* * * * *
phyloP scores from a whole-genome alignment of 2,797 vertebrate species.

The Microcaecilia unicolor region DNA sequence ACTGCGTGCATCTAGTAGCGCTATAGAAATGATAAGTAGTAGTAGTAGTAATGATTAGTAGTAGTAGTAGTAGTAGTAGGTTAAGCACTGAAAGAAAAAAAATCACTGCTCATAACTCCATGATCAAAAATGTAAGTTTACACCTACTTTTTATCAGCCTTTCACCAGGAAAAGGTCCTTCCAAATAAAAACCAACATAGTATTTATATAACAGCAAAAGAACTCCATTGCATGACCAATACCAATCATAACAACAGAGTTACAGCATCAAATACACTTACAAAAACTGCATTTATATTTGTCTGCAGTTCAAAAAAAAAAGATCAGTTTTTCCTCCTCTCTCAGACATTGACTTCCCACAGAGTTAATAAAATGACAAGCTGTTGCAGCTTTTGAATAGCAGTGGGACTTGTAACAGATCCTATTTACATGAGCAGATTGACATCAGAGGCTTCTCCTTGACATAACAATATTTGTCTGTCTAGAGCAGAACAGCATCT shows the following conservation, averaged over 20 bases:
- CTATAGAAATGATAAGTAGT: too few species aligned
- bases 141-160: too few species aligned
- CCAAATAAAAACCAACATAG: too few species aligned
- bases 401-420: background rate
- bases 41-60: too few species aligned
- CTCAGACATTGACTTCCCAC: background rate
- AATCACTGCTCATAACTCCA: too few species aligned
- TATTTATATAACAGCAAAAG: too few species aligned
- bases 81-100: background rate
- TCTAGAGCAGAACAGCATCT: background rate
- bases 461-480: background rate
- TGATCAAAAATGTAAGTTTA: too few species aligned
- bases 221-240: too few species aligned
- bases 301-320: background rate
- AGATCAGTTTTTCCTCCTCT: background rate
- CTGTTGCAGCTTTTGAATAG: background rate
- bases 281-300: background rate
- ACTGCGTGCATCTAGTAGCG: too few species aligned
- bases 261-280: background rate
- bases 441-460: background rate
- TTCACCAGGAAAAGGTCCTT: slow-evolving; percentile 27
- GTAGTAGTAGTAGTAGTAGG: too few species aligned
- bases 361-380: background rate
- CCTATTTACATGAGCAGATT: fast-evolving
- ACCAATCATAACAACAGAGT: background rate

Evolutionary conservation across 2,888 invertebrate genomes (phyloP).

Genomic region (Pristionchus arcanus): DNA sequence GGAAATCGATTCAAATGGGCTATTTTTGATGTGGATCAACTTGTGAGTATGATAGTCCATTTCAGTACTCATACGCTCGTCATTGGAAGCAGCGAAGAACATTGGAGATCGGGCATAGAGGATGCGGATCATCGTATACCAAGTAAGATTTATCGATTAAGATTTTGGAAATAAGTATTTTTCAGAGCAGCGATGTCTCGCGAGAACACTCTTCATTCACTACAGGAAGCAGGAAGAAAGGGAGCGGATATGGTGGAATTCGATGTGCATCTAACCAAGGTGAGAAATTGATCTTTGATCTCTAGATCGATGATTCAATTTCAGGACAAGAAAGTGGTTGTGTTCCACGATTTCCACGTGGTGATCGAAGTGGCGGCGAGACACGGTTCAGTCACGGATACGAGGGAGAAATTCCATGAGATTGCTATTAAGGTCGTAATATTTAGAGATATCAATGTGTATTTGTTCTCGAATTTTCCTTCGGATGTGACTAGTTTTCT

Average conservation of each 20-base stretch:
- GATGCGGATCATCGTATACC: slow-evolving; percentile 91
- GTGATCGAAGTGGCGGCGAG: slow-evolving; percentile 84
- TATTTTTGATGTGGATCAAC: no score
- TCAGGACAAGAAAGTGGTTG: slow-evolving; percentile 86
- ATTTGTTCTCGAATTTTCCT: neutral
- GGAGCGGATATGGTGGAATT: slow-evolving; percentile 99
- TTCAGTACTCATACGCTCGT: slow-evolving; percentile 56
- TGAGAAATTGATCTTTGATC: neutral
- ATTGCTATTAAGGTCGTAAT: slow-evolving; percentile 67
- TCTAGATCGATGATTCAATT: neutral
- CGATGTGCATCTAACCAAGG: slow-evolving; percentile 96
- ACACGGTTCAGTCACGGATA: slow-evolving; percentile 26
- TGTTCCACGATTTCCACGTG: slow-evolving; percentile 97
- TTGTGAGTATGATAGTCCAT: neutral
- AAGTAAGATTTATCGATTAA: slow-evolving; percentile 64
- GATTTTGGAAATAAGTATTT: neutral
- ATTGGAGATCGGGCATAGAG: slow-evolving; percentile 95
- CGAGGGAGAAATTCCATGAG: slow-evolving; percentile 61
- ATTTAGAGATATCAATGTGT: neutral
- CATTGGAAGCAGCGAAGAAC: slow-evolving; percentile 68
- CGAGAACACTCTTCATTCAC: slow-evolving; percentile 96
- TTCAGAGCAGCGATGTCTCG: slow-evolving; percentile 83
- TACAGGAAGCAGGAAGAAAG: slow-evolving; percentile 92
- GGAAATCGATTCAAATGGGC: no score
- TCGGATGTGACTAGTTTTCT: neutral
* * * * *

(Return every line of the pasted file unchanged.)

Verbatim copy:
phyloP scores from a whole-genome alignment of 2,797 vertebrate species.

The Microcaecilia unicolor region DNA sequence ACTGCGTGCATCTAGTAGCGCTATAGAAATGATAAGTAGTAGTAGTAGTAATGATTAGTAGTAGTAGTAGTAGTAGTAGGTTAAGCACTGAAAGAAAAAAAATCACTGCTCATAACTCCATGATCAAAAATGTAAGTTTACACCTACTTTTTATCAGCCTTTCACCAGGAAAAGGTCCTTCCAAATAAAAACCAACATAGTATTTATATAACAGCAAAAGAACTCCATTGCATGACCAATACCAATCATAACAACAGAGTTACAGCATCAAATACACTTACAAAAACTGCATTTATATTTGTCTGCAGTTCAAAAAAAAAAGATCAGTTTTTCCTCCTCTCTCAGACATTGACTTCCCACAGAGTTAATAAAATGACAAGCTGTTGCAGCTTTTGAATAGCAGTGGGACTTGTAACAGATCCTATTTACATGAGCAGATTGACATCAGAGGCTTCTCCTTGACATAACAATATTTGTCTGTCTAGAGCAGAACAGCATCT shows the following conservation, averaged over 20 bases:
- CTATAGAAATGATAAGTAGT: too few species aligned
- bases 141-160: too few species aligned
- CCAAATAAAAACCAACATAG: too few species aligned
- bases 401-420: background rate
- bases 41-60: too few species aligned
- CTCAGACATTGACTTCCCAC: background rate
- AATCACTGCTCATAACTCCA: too few species aligned
- TATTTATATAACAGCAAAAG: too few species aligned
- bases 81-100: background rate
- TCTAGAGCAGAACAGCATCT: background rate
- bases 461-480: background rate
- TGATCAAAAATGTAAGTTTA: too few species aligned
- bases 221-240: too few species aligned
- bases 301-320: background rate
- AGATCAGTTTTTCCTCCTCT: background rate
- CTGTTGCAGCTTTTGAATAG: background rate
- bases 281-300: background rate
- ACTGCGTGCATCTAGTAGCG: too few species aligned
- bases 261-280: background rate
- bases 441-460: background rate
- TTCACCAGGAAAAGGTCCTT: slow-evolving; percentile 27
- GTAGTAGTAGTAGTAGTAGG: too few species aligned
- bases 361-380: background rate
- CCTATTTACATGAGCAGATT: fast-evolving
- ACCAATCATAACAACAGAGT: background rate

Evolutionary conservation across 2,888 invertebrate genomes (phyloP).

Genomic region (Pristionchus arcanus): DNA sequence GGAAATCGATTCAAATGGGCTATTTTTGATGTGGATCAACTTGTGAGTATGATAGTCCATTTCAGTACTCATACGCTCGTCATTGGAAGCAGCGAAGAACATTGGAGATCGGGCATAGAGGATGCGGATCATCGTATACCAAGTAAGATTTATCGATTAAGATTTTGGAAATAAGTATTTTTCAGAGCAGCGATGTCTCGCGAGAACACTCTTCATTCACTACAGGAAGCAGGAAGAAAGGGAGCGGATATGGTGGAATTCGATGTGCATCTAACCAAGGTGAGAAATTGATCTTTGATCTCTAGATCGATGATTCAATTTCAGGACAAGAAAGTGGTTGTGTTCCACGATTTCCACGTGGTGATCGAAGTGGCGGCGAGACACGGTTCAGTCACGGATACGAGGGAGAAATTCCATGAGATTGCTATTAAGGTCGTAATATTTAGAGATATCAATGTGTATTTGTTCTCGAATTTTCCTTCGGATGTGACTAGTTTTCT

Average conservation of each 20-base stretch:
- GATGCGGATCATCGTATACC: slow-evolving; percentile 91
- GTGATCGAAGTGGCGGCGAG: slow-evolving; percentile 84
- TATTTTTGATGTGGATCAAC: no score
- TCAGGACAAGAAAGTGGTTG: slow-evolving; percentile 86
- ATTTGTTCTCGAATTTTCCT: neutral
- GGAGCGGATATGGTGGAATT: slow-evolving; percentile 99
- TTCAGTACTCATACGCTCGT: slow-evolving; percentile 56
- TGAGAAATTGATCTTTGATC: neutral
- ATTGCTATTAAGGTCGTAAT: slow-evolving; percentile 67
- TCTAGATCGATGATTCAATT: neutral
- CGATGTGCATCTAACCAAGG: slow-evolving; percentile 96
- ACACGGTTCAGTCACGGATA: slow-evolving; percentile 26
- TGTTCCACGATTTCCACGTG: slow-evolving; percentile 97
- TTGTGAGTATGATAGTCCAT: neutral
- AAGTAAGATTTATCGATTAA: slow-evolving; percentile 64
- GATTTTGGAAATAAGTATTT: neutral
- ATTGGAGATCGGGCATAGAG: slow-evolving; percentile 95
- CGAGGGAGAAATTCCATGAG: slow-evolving; percentile 61
- ATTTAGAGATATCAATGTGT: neutral
- CATTGGAAGCAGCGAAGAAC: slow-evolving; percentile 68
- CGAGAACACTCTTCATTCAC: slow-evolving; percentile 96
- TTCAGAGCAGCGATGTCTCG: slow-evolving; percentile 83
- TACAGGAAGCAGGAAGAAAG: slow-evolving; percentile 92
- GGAAATCGATTCAAATGGGC: no score
- TCGGATGTGACTAGTTTTCT: neutral